from the not-looking-good dept
A few weeks ago, Bloomberg published a giant story claiming that Chinese spies did a somewhat daring supply chain hack on American big tech firms. The gist of the story was that servers from Super Micro had hidden chips that somehow were then used by Apple and Amazon (not to mention the US government), that allowed someone in China to access certain data. The story was a blockbuster that got everyone talking. But, almost as soon as it came out, a bunch of people started raising questions about the story. While the Bloomberg reporters claimed over a dozen sources, both Apple and Amazon came out with incredibly strong denials. Way stronger than is common in these situations. And while I know some cynical people insist that companies will lie about this stuff all the time, that is not actually true. Some companies may misrepresent things, or try to play down stories, but outright fabrication is not at all common (and the consequences of a company doing it would be severe). And here, both Amazon and Apple’s denials were so clear, so specific and so adamant that it raised serious questions about the reporting.
Since there was so much confusion over it all, we held off on writing about it, figuring more information would come out in the days and weeks after the initial story. And so far, nearly all of the “additional info” has only served to raise significantly more questions about Bloomberg’s reporting. Various government and intelligence agencies all claimed they had no evidence to support these claims. Again, some will argue that they are lying, and (again) while those agencies may have a history of misrepresenting things, the denials here were clear and unequivocal. The UK’s National Cyber Security Centre (a part of GCHQ) said they completely supported Apple and Amazon that no such attack occurred. The US Department of Homeland Security said the same thing. Dan Coats, the US Director of National Intelligence said the US intelligence community has seen no evidence of such an attack, which certainly undermines the Bloomberg story. Some of the folks quoted in the Bloomberg article even questioned the accuracy of the article with one going so far as to say the article that he is named in… “didn’t make sense.”
Also, as reporter Nicole Perlroth noted, one of the reporters on the Bloomberg story — Michael Riley — had also done a story back in 2014 making bold claims that the NSA had exploited the Heartbleed bug, and multiple other reports ripped that story to shreds, with multiple people denying it and no one else confirming it.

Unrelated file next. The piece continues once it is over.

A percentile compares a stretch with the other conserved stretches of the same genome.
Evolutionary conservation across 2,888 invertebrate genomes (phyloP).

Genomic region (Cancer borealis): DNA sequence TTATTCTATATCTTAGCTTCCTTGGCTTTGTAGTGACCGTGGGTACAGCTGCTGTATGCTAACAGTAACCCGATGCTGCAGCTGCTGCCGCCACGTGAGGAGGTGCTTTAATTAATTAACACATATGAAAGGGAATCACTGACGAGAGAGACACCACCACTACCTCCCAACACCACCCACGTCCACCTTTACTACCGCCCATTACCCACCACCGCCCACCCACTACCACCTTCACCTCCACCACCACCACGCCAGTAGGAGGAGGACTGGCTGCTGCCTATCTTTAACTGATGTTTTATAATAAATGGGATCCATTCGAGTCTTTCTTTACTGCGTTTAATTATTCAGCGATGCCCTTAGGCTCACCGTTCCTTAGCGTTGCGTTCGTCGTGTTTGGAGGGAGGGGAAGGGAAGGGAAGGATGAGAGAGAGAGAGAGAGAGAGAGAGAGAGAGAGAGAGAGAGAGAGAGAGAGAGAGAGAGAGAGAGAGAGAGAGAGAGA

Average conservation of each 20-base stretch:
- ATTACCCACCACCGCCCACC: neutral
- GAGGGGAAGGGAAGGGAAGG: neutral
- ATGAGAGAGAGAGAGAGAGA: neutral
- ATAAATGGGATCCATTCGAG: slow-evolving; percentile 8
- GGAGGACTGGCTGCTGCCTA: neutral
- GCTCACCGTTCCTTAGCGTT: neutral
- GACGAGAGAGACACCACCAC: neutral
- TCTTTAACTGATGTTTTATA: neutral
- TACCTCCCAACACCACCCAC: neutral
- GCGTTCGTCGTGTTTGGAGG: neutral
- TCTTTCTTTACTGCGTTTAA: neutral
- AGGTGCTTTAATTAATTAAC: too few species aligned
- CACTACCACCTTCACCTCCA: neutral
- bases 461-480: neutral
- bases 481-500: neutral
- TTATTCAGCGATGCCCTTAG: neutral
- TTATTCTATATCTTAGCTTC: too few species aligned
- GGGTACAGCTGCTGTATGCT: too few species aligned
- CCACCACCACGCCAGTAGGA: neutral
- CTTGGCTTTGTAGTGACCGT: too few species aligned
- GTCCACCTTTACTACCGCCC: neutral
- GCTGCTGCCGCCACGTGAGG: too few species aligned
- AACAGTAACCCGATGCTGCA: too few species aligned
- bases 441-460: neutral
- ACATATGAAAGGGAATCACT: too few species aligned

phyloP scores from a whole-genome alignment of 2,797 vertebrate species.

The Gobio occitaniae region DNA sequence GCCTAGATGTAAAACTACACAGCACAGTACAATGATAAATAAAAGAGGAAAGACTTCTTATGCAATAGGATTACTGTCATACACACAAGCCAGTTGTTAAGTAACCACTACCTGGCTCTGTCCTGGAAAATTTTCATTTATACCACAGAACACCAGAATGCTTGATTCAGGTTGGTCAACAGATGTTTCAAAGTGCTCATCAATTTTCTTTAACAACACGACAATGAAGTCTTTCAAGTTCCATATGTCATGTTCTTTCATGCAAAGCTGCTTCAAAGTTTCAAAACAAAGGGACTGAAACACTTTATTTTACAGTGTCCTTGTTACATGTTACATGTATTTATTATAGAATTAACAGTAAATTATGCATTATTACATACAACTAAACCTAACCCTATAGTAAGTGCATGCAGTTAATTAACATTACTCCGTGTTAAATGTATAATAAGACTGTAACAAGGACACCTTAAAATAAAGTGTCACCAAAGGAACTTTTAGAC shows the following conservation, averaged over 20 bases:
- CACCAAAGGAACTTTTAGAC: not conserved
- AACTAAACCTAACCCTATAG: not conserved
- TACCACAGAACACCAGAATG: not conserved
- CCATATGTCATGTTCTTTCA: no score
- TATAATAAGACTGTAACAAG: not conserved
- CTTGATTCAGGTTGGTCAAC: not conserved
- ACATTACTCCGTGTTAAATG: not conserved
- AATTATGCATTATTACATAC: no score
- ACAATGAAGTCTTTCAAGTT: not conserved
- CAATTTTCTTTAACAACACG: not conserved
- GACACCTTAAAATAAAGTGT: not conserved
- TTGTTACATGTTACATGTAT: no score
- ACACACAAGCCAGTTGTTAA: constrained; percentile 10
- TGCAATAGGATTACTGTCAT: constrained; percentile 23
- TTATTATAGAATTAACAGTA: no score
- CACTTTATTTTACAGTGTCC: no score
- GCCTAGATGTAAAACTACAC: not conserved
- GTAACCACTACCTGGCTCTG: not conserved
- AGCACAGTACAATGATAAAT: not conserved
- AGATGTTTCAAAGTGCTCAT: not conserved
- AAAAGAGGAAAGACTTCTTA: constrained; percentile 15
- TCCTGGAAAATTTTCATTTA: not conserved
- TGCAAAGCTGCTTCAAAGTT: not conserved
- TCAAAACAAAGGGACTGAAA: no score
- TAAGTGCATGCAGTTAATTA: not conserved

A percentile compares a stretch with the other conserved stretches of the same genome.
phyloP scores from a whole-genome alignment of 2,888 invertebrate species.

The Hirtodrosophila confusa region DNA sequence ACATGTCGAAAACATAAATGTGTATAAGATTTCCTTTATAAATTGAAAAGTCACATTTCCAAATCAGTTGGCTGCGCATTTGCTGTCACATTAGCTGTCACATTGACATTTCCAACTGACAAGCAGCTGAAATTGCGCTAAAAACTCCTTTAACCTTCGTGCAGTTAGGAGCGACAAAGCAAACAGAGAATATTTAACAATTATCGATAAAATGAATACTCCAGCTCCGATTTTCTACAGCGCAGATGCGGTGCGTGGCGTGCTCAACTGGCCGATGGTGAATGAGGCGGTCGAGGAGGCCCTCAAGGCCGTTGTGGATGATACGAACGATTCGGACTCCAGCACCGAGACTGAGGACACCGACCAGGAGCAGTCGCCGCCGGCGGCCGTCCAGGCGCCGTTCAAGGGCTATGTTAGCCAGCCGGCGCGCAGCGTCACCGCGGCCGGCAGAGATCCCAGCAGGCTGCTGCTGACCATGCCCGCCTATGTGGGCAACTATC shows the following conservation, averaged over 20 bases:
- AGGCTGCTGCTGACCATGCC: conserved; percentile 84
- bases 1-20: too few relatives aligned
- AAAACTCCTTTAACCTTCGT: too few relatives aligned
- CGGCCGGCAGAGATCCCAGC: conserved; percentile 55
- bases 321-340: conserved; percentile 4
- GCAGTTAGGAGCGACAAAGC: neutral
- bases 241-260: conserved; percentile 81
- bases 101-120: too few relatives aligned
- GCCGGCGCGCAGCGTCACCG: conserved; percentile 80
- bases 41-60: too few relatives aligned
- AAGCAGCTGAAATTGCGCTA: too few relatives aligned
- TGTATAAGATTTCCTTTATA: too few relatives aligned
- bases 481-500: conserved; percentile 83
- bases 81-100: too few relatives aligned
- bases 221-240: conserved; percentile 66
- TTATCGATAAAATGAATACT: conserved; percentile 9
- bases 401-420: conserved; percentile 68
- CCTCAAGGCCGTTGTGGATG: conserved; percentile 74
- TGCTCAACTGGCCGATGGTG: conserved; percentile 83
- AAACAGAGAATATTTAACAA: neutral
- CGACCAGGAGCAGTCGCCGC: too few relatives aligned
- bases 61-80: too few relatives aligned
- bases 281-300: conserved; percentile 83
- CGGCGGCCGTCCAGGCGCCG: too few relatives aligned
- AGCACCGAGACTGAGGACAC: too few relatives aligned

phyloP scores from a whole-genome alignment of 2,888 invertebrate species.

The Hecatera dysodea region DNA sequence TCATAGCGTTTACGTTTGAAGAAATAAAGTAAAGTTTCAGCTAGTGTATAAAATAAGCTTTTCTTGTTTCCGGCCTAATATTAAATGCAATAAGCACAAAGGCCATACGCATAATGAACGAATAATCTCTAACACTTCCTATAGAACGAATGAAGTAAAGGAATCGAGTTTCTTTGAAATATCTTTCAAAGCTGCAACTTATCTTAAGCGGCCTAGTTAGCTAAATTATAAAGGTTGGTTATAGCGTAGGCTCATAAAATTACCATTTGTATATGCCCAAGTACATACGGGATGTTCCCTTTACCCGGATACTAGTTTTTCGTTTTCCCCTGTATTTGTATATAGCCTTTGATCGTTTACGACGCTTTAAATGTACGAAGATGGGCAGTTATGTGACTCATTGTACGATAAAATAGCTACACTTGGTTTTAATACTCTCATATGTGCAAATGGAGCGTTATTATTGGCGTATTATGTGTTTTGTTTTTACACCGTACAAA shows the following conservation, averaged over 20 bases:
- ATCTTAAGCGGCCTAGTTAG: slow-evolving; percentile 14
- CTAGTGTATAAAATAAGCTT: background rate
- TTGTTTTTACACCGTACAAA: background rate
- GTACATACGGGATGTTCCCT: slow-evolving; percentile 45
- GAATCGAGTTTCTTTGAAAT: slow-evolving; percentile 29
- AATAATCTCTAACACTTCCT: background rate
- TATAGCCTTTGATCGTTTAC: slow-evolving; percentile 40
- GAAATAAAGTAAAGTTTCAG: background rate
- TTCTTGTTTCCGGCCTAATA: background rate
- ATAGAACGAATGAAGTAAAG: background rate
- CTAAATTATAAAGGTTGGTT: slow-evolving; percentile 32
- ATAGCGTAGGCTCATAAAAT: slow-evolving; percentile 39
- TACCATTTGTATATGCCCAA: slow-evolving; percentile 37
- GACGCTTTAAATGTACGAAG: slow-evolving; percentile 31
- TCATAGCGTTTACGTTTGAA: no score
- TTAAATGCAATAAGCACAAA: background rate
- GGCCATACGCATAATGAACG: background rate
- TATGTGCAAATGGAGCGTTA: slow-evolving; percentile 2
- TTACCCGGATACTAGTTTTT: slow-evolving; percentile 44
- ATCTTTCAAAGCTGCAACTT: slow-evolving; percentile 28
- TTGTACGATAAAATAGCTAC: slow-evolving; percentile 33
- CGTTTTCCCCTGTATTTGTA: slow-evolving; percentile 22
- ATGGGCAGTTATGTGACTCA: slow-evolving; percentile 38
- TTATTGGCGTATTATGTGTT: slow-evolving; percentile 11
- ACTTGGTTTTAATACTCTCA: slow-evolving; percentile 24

Now, with this story, Apple has done something it’s never done before: asked Bloomberg for a retraction of the article. That’s a pretty big move — and Bloomberg says it still stands by its reporting (as it did with the Heartbleed story).
However, at this point, Bloomberg has whittled away whatever benefit of the doubt there was left and set fire to the scraps. It’s difficult to believe that Bloomberg’s story was accurate, and the company and its reporters owe everyone an explanation — or at least some additional evidence to support the reporting. I don’t doubt that there is a kernel of truth in the story — but given the vehement and thorough response from everyone, it certainly seems likely that the reporters on the Bloomberg piece misunderstood something big, leading to misreporting of things in a way that leads to a very inaccurate picture of what’s going on. Bloomberg should, at the very least, appoint someone else to go through the work put in by reporters Michael Riley and Jordan Robertson, and explore whether or not the story really is accurate, and why it is that basically everyone is saying it’s not.
Reporters can, and do, make mistakes. How they respond to such mistakes is the real marker of the ethics they and the organizations they work for hold. Considering Bloomberg stood by that Heartbleed story, perhaps we shouldn’t expect such a reckoning at the publication — but, at the very least, it’s going to lead plenty of people to write off Bloomberg as a credible source on issues like these, and that’s unfortunate, given that there are some really big and important stories having to do with computer security right now. Having one major publication show itself to be untrustworthy in its coverage would be very bad.
Filed Under: espionage, hacked chips, jordan robertson, michael riley, security, supply chain, surveillance
Companies: amazon, apple, bloomberg, super micro